Hay fever is becoming more and more common with 18 million Americans reporting they have symptoms, according to the Centre for Disease Control (CDC). Over 20% of the UK population, some 10 million people are diagnosed with hay fever and the number is growing – this statistic from the NHS from 2019 so it’s likely much higher now. People who have never previously experienced any sneezing, snuffling and streaming eyes are getting hay fever for the first time in adulthood.
Hay fever can last from March to September, pollens from trees such as Birch, Hazel and Alder are the most common cause.
Mould spores and weeds can also cause hay fever. From May to July, grass and flowers are in profusion, so if you’re really unlucky and are allergic to grasses and trees you could be suffering from March to July. Not a pleasant thought.
Oral allergy syndrome – food and pollen
What I find even more interesting is that there could be a link between hay fever and vegetable and fruit allergies. I read a recent article entitled “Fruit and vegetable allergies soaring surpassing peanut allergies” by Jasmine Jafferali, Chicago Family Health Examiner, posted on LinkedIn Food Allergies Forum, which goes into detail about recent research findings in the US. It’s fascinating reading for anyone suffering from hay fever and multiple vegetable and fruit allergies and intolerances, as I do.
The article suggests links between hay fever triggers and fruit and vegetable sensitivity.
Is it an allergy or just pollen allergy syndrome?
You can be allergic to eating certain foods, and that can include many fruits and vegetables including: kiwi, banana, strawberries, celery and more. It’s less common than some of the other Top 14 (in the UK) or Top 9 (in the US) food allergies but foods outside the main allergens are on the increase and are often caused by fruits and vegetables. Is this linked to hay fever?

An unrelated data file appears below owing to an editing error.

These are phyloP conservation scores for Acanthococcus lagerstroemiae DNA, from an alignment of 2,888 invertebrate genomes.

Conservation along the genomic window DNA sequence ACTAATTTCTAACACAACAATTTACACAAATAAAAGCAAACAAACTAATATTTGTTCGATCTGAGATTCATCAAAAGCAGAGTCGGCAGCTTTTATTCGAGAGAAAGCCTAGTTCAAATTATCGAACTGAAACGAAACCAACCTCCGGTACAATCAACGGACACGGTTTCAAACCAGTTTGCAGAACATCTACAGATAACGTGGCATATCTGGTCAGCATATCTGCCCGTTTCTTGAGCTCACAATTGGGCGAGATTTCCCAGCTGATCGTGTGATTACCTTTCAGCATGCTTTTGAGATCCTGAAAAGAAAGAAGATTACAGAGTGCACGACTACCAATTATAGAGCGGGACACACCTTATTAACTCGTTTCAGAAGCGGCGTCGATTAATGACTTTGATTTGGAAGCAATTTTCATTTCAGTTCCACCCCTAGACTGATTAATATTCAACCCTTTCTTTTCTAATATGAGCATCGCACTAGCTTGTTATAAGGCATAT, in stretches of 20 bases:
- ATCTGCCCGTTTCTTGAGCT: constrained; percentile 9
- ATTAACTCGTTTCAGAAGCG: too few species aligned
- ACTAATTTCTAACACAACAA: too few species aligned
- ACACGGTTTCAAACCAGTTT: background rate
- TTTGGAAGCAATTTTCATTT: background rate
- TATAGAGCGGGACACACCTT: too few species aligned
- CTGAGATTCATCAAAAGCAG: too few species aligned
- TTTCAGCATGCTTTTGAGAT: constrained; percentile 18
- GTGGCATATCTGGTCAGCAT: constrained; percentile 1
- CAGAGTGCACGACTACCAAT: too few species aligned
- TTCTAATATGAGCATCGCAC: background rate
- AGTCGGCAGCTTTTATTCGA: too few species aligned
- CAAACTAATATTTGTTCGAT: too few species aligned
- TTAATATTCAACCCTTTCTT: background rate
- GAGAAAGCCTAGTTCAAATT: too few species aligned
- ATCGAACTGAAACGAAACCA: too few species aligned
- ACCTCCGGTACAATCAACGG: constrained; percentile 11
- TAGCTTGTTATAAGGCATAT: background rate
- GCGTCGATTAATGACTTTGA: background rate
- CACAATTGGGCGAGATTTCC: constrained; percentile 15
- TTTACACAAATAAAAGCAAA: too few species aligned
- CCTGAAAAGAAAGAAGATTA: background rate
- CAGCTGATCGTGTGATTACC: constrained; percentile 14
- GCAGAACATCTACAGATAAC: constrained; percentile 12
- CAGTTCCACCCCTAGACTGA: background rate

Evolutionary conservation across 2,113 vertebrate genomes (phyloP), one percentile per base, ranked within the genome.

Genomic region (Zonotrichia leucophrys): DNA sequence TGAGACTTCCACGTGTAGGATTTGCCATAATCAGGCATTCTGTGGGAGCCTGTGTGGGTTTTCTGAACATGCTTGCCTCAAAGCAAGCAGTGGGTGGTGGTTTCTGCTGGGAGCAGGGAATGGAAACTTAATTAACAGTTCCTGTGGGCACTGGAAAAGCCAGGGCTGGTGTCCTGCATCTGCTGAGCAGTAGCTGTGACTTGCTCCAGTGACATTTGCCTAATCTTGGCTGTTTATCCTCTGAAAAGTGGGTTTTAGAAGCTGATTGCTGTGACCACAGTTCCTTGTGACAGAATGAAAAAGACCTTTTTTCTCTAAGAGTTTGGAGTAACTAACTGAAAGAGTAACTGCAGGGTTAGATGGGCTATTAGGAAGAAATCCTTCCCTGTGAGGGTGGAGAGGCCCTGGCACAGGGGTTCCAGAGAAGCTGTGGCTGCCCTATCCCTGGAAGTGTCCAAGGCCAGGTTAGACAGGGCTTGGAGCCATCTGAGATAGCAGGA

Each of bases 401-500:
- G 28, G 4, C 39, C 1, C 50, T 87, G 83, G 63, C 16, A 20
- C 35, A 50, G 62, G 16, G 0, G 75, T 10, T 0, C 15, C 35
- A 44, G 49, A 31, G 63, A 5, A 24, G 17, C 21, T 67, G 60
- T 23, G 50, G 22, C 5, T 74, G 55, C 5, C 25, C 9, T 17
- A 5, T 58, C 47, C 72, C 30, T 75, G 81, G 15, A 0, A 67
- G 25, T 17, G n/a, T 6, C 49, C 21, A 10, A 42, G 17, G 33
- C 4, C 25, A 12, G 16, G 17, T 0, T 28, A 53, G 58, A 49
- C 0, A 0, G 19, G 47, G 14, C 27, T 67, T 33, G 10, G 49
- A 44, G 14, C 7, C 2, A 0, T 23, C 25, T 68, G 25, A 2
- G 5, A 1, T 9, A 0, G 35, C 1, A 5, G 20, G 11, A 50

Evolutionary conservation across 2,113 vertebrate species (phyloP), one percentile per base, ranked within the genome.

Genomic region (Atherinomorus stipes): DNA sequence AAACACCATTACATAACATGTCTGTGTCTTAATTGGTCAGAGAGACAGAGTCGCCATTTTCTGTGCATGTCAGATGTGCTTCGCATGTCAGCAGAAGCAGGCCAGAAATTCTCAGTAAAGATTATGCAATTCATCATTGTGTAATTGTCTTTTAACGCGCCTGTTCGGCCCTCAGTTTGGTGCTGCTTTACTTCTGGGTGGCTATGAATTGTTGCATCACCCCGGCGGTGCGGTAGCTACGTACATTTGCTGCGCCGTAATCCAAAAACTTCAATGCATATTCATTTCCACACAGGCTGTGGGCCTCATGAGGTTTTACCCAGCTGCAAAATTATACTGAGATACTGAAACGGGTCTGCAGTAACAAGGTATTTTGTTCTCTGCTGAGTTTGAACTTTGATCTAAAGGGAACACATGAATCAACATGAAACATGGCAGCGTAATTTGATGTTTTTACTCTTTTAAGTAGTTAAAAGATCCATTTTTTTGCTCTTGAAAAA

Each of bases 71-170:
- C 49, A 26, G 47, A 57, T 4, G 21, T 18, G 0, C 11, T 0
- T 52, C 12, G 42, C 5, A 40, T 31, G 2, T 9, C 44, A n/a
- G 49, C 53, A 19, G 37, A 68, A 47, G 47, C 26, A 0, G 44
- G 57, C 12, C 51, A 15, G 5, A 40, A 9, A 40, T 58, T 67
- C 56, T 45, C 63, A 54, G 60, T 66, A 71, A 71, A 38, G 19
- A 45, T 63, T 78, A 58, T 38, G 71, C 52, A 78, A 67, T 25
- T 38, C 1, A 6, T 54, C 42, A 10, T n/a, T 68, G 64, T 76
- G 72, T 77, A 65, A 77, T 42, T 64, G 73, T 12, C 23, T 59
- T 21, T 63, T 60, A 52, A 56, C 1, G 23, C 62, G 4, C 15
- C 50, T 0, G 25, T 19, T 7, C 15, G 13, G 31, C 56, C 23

You can also have an itchy mouth, lips and tongue and dry irritated throat from eating certain fruits but not have any more serious reactions. This is oral allergy syndrome and is usually not serious.
Pollen and food cross reaction by season
This table is looking at UK seasons so these may vary across Europe, America and other continents. Pollen also varies from country to country, and the seasons are lengthening and beginning sooner due to warmer weather.
|Pollen||Weed/Tree||Foods cross reacting||Season|
|Ragweed||Weed||Melons, (Watermelon, cantaloupe, honeydew), bananas, cucumbers and zucchini (peppers), chamomile tea, dandelion, echinacea, sunflower seeds||August to October|
|Birch, Alder and Hazel||Tree||Potatoes, carrots, cherries, celery, apples, almond, aniseed, apple, apricot, carrot, celery, cherry, chestnut, dill, soya, fenugreek, fig, jackfruit, kiwi, mango, melon, mung beans, parsley, parsnip, peach, peanut, pear, persimmon, plum, poppy seeds, raspberry, strawberry, tomato, walnuts, pears, plums, peaches, parsnip, kiwi, hazelnuts and apricots.||March to June|
|Mugwort||Weed||Celery, carrots, various spices.||June to September|
|Grasses||Tomatoes, potatoes, peaches, oranges, melons||Mid May to July|
|Beech||Tree||Kiwi, pear, peach, plum, nectarine, apricots, cherries, tomato, celery, carrot, potato, parsnip, pepper, dill, cumin, peas, coriander, fennel, hazelnut, walnut, almonds, apples, lentils and green beans||March to May|
|Alder||Tree||Spring or Winter|